13.     "angular": "^1.4.3",
  14.     "chai": "^3.2.0",
  15.     "karma-chai": "^0.1.0"
  16.   }
  17. }

Now its time to test setup. Run karma start my.conf.js in command prompt. This should open a chrome browser instance with URL http://localhost:9876/. Also in our command prompt we can see message "Executed 0 of 0" which is fine since we haven't written a single test case till now.

Before we start writing any test case we need to do one final configuration in my.conf.js and test-main.js which will ensure our test files are loaded and executed. Open my.conf.js and under framework array add chai as an additional framework as shown below

  1. frameworks: ['mocha', 'requirejs', 'chai']

Also under files array add two more entries to load all files for angular and angular-mocks. These files are downloaded using npm command and will be present under node_modules folder. End result will look as below:

  1. files: [
  2.   'test-main.js',
  3.   {pattern: 'scripts/*.js', included: false},
  4.   {pattern: 'scripts/**/*.js', included: false},
  5.   {pattern: 'node_modules/angular/*.js', included: false},
  6.   {pattern: 'node_modules/angular-mocks/*.js', included: false}
  7. ]

Since we are using RequireJs to load all the dependencies, we need to modify test-main.js which was generated for us earlier. We are doing two tasks in this file

  • 1.  Iterating over all the files and finding which are ending with either "test" or "spec"
  • 2.  Declaring default requireJs configuration

In require js configuration we setting baseUrl as /base which is a virtual folder created by Karma to host all the files under test. We need to change this to /base/scripts since all our source code is inside scripts folder.

  1. baseUrl: '/base/scripts'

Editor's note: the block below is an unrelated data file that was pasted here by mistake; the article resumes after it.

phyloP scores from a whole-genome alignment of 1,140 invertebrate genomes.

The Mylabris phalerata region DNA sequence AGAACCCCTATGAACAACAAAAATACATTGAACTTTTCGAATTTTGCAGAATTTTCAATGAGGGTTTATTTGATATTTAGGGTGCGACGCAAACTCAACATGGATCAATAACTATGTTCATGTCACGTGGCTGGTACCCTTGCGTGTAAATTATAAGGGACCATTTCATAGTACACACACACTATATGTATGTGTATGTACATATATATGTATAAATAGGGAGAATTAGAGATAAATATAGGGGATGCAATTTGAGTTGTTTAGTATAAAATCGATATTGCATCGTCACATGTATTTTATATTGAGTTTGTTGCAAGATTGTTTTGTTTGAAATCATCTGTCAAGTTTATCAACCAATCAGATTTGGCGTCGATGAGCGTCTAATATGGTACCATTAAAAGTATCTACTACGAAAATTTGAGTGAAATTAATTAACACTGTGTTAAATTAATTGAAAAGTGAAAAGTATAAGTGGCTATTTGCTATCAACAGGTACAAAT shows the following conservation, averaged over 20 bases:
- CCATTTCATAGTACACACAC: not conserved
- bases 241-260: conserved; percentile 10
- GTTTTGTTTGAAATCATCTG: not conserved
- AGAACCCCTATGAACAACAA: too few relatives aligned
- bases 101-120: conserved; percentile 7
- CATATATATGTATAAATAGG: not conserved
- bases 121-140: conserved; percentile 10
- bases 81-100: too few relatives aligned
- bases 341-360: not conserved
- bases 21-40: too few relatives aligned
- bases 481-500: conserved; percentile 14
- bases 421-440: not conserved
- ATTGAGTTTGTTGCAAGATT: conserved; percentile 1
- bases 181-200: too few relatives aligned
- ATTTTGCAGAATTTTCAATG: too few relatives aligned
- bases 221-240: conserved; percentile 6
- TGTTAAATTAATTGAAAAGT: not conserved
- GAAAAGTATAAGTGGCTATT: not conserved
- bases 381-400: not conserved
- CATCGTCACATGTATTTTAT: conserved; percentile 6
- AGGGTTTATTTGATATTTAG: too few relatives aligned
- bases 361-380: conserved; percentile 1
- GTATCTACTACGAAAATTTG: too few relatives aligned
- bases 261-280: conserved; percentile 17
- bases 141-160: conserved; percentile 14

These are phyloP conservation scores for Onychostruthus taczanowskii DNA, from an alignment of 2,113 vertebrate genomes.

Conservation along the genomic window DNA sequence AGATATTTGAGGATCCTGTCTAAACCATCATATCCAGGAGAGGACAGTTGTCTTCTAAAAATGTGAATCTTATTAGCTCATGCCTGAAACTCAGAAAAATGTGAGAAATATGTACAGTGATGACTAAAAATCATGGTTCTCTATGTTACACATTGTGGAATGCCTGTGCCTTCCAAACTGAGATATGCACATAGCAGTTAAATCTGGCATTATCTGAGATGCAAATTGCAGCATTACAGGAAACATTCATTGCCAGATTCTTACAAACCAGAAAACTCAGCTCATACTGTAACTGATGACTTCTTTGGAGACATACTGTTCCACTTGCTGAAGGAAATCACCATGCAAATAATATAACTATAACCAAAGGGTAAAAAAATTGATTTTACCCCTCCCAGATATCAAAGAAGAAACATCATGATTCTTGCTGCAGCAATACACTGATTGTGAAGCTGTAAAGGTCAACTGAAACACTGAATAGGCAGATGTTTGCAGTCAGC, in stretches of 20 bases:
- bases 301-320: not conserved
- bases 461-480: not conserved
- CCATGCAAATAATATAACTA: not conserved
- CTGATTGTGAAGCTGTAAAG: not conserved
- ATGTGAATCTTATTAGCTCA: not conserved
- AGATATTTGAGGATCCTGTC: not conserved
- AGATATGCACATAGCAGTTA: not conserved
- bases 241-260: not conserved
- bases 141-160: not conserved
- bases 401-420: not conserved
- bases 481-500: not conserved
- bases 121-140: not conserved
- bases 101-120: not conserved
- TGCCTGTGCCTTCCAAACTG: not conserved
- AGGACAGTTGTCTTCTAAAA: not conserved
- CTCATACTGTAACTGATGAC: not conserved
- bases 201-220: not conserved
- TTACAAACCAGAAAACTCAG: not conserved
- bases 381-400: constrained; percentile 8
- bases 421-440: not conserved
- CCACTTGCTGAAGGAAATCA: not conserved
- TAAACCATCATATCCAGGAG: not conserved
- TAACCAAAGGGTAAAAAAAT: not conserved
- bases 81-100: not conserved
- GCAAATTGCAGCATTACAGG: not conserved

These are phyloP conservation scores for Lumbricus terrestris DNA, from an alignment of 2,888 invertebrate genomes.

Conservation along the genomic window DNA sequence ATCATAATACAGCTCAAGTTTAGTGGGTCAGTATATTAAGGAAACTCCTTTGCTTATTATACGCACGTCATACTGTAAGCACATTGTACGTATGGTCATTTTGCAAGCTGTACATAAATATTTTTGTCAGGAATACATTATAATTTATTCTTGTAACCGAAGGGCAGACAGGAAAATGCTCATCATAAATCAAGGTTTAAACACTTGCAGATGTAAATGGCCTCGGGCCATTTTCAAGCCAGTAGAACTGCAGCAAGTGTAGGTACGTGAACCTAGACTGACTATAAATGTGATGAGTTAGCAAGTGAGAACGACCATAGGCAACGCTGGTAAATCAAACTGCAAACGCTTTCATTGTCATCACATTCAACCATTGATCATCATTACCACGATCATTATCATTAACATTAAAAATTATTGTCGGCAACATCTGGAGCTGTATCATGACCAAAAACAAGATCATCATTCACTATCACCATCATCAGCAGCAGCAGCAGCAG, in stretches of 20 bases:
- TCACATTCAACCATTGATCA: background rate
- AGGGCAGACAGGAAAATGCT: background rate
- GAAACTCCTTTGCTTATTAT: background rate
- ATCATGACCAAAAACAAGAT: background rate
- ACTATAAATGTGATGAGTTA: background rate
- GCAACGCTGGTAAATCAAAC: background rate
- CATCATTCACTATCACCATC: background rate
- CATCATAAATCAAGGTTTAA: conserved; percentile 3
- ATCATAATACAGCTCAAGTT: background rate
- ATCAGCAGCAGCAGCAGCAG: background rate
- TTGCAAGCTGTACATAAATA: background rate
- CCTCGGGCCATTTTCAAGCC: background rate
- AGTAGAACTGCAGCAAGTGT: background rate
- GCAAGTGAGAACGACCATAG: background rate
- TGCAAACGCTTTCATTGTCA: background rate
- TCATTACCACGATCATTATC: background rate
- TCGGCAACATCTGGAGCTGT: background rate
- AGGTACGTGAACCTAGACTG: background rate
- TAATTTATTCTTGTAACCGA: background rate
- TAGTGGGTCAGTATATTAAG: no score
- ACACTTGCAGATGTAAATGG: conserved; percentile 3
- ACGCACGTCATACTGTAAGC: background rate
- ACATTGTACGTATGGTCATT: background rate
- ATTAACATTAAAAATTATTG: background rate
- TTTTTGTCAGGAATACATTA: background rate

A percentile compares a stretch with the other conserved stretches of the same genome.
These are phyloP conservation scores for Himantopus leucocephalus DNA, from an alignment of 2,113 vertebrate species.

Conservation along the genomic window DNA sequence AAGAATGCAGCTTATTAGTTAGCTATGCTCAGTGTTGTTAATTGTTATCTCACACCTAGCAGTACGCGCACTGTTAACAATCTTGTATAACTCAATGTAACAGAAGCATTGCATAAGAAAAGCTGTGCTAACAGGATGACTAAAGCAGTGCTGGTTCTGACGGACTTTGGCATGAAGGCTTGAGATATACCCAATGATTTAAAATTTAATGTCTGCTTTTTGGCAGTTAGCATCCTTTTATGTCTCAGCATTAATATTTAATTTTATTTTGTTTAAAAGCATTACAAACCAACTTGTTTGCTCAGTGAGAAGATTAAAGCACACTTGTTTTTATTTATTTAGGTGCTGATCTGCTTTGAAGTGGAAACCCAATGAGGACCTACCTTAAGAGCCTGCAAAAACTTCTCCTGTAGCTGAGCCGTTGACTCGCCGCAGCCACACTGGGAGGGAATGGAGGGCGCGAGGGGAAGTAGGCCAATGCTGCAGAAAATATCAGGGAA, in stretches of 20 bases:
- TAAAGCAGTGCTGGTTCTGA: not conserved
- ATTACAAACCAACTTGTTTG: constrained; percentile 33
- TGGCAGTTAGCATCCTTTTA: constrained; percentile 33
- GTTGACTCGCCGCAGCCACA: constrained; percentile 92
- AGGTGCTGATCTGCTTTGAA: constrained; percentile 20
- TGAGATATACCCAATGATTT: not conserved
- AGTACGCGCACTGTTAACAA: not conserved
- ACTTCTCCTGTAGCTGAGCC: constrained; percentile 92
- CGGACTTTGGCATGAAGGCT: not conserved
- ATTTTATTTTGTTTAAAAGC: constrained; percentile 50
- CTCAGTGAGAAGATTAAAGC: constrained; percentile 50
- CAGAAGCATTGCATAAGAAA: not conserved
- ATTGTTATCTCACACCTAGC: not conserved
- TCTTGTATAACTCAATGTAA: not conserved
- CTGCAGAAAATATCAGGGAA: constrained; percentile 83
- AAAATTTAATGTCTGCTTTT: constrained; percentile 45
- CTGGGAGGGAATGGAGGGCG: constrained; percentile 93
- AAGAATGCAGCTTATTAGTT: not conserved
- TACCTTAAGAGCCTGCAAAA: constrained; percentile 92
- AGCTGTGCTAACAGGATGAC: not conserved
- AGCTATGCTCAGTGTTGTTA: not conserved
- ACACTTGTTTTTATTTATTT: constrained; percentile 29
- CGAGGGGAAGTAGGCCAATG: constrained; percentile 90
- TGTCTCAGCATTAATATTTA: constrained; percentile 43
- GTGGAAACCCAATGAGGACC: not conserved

Also if we notice then we will find that in the loop above we are replace /base from string before adding to allTestFiles array. This code also need to be modified and should be as below

  1. var normalizedTestModule = file.replace(/^\/base\/scripts\/|\.js$/g, '');
  2. allTestFiles.push(normalizedTestModule);

All test cases that we will write from now on will need angular-mocks as dependency (to know why click here). Angular Mocks internally needs angularjs to be loaded as dependency. Also we will need to load main.js so that our angular application is bootstraped and todo module is created.

Let's change the require js configuartion to achieve this. We need to add paths and shim json object to configure this. Final result will look as below:

  1. require.config({
  2.   baseUrl: '/base/scripts',
  3.   deps: allTestFiles,
  4.   paths: {
  5.     "main": "main",
  6.     "angular": "../node_modules/angular/angular.min",
  7.     "angular-mocks": "../node_modules/angular-mocks/angular-mocks"
  8.   },
  9.   shim: {
  10.     "main": {exports: "main", deps: ["angular"]},
  11.     "angular-mocks": {exports: "angular-mocks", deps: ["main"]}
  12.   },
  13.   callback: window.__karma__.start
  14. });

Iteration 4 - TDD:

To begin we will create a folder named test under scripts. This folder will hold all our unit test cases.